“HTML Element Name FontFlags”=dword:00000000
“HTML Operator Foreground”=dword:004080ff
“HTML Operator Background”=dword:02000000
“HTML Operator FontFlags”=dword:00000000
“HTML String Foreground”=dword:0000ff00
“HTML String Background”=dword:02000000
“HTML String FontFlags”=dword:00000000
“HTML Tag Delimiter Foreground”=dword:0000ffff
“HTML Tag Delimiter Background”=dword:02000000
“HTML Tag Delimiter FontFlags”=dword:00000000
“Identifier Foreground”=dword:00dfdfdf
“Identifier Background”=dword:02000000
“Identifier FontFlags”=dword:00000000
“Keyword Foreground”=dword:00538bff
“Keyword Background”=dword:02000000
“Keyword FontFlags”=dword:00000000
“Other Error Foreground”=dword:0000ff00
“Other Error Background”=dword:02000000
“Other Error FontFlags”=dword:00000000
“Preprocessor Keyword Foreground”=dword:00c0b4f3
“Preprocessor Keyword Background”=dword:02000000
“Preprocessor Keyword FontFlags”=dword:00000000
“ReSharper Completion Replacement Range Foreground”=dword:00e1e4ff
“ReSharper Completion Replacement Range Background”=dword:00000000
“ReSharper Completion Replacement Range FontFlags”=dword:00000000
“ReSharper Current Line Foreground”=dword:00ffffff
“ReSharper Current Line Background”=dword:00313131
“ReSharper Current Line FontFlags”=dword:00000000
“ReSharper Matched Brace Foreground”=dword:01000000
“ReSharper Matched Brace Background”=dword:00ffff00
“ReSharper Matched Brace FontFlags”=dword:00000000
“ReSharper Method Identifier Foreground”=dword:008b8b00
“ReSharper Method Identifier Background”=dword:01000001
“ReSharper Method Identifier FontFlags”=dword:00000000
“ReSharper Operator Identifier Foreground”=dword:008b8b00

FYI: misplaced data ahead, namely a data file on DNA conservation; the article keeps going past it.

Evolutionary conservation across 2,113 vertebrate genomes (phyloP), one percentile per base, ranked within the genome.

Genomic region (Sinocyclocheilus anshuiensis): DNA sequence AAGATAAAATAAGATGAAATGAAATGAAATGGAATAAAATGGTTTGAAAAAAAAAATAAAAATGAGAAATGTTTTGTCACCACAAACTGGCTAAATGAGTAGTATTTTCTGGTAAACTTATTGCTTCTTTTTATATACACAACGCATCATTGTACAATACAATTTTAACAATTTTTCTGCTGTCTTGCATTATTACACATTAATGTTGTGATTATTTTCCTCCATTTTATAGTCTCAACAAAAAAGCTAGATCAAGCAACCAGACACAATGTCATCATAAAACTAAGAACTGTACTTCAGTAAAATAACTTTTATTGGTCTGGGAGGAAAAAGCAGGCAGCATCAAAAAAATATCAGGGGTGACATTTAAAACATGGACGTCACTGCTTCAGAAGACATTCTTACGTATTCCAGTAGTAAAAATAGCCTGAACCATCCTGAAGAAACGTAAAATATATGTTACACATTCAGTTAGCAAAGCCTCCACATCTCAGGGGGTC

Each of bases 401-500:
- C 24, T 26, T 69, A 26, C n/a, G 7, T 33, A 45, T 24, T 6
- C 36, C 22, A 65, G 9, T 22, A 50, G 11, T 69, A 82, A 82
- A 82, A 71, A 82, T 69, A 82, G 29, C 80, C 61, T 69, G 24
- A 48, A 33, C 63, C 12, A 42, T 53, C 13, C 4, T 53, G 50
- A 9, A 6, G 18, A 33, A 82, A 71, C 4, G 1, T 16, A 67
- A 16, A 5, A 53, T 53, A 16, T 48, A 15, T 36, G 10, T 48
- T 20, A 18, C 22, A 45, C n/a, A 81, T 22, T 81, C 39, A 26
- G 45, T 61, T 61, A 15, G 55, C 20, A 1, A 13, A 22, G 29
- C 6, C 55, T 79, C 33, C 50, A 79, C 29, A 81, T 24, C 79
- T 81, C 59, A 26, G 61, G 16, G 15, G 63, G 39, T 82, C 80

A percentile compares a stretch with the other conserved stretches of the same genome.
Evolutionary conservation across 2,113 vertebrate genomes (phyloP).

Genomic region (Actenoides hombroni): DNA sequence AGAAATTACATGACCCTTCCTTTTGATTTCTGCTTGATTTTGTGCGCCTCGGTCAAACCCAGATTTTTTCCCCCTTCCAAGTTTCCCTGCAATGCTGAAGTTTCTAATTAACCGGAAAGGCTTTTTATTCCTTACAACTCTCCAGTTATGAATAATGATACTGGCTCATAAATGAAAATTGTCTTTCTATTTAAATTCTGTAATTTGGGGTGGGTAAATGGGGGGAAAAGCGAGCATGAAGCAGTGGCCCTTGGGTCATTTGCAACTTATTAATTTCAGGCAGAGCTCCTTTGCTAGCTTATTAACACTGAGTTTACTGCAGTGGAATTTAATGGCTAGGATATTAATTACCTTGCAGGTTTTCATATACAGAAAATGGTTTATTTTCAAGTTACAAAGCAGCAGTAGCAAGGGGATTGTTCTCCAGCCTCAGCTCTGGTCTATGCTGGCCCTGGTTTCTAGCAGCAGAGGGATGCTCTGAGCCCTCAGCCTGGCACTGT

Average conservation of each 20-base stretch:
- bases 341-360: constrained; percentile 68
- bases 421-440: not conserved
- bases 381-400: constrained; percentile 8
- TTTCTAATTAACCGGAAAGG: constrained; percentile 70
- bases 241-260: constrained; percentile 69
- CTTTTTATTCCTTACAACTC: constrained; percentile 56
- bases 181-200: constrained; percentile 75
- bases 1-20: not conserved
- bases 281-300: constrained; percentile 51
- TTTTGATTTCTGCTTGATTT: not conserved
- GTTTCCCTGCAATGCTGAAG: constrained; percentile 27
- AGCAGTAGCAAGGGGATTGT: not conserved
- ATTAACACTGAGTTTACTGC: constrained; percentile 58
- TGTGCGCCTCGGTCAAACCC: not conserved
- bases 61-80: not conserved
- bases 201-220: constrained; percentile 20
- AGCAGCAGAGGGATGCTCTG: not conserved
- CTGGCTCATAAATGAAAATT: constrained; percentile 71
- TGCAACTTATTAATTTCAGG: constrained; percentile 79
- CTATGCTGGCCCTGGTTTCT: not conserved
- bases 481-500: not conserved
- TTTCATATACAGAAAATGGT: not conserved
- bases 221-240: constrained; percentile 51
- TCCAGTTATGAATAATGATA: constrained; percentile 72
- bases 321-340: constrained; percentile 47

“ReSharper Operator Identifier Background”=dword:01000001
“ReSharper Operator Identifier FontFlags”=dword:00000000
“ReSharper Read Usage Foreground”=dword:01000000
“ReSharper Read Usage Background”=dword:00face87
“ReSharper Read Usage FontFlags”=dword:00000000
“ReSharper Usage Foreground”=dword:01000000
“ReSharper Usage Background”=dword:00face87
“ReSharper Usage FontFlags”=dword:00000000
“ReSharper Write Usage Foreground”=dword:01000000
“ReSharper Write Usage Background”=dword:00c1b6ff
“ReSharper Write Usage FontFlags”=dword:00000000
“String Foreground”=dword:0034cb65
“String Background”=dword:02000000
“String FontFlags”=dword:00000000
“XML Doc Comment Foreground”=dword:002cef10
“XML Doc Comment Background”=dword:02000000
“XML Doc Comment FontFlags”=dword:00000000


 

Using Batch Build in Visual Studio

This is a really simple one, but if you want to build a solution in a specific ‘Configuration’ and you have a big solution open, it can sometimes be an awfully long time to switch configurations – e.g. Debug -> Release.  You may find yourself needing to do this when you’re needing to build and rebuild setup projects whilst testing.


You could of course run a command line compile, but a simple way to stay in the IDE and Debug configuration whilst running a Release build is the Batch Build facility. 


Just go to Build –> Batch Build, then select all the Release versions of the projects you want to build (or whatever you want to build), and then click Build.  The settings will be remembered for the next time you go in too…


I said it was simple. 

Beware the unseen checkout in Visual Studio Setup Projects

I was inadvertently responsible for a broken build this morning as I checked out a Setup Project last night in Visual Studio 2003 that ended up checking out a merge module that was included in the Setup.  This merge module is built and subsequently stored in SourceSafe (I know – it shouldn’t be! – this is a temporary measure) by the build script, and the build failed as the .msm output file was checked out to me.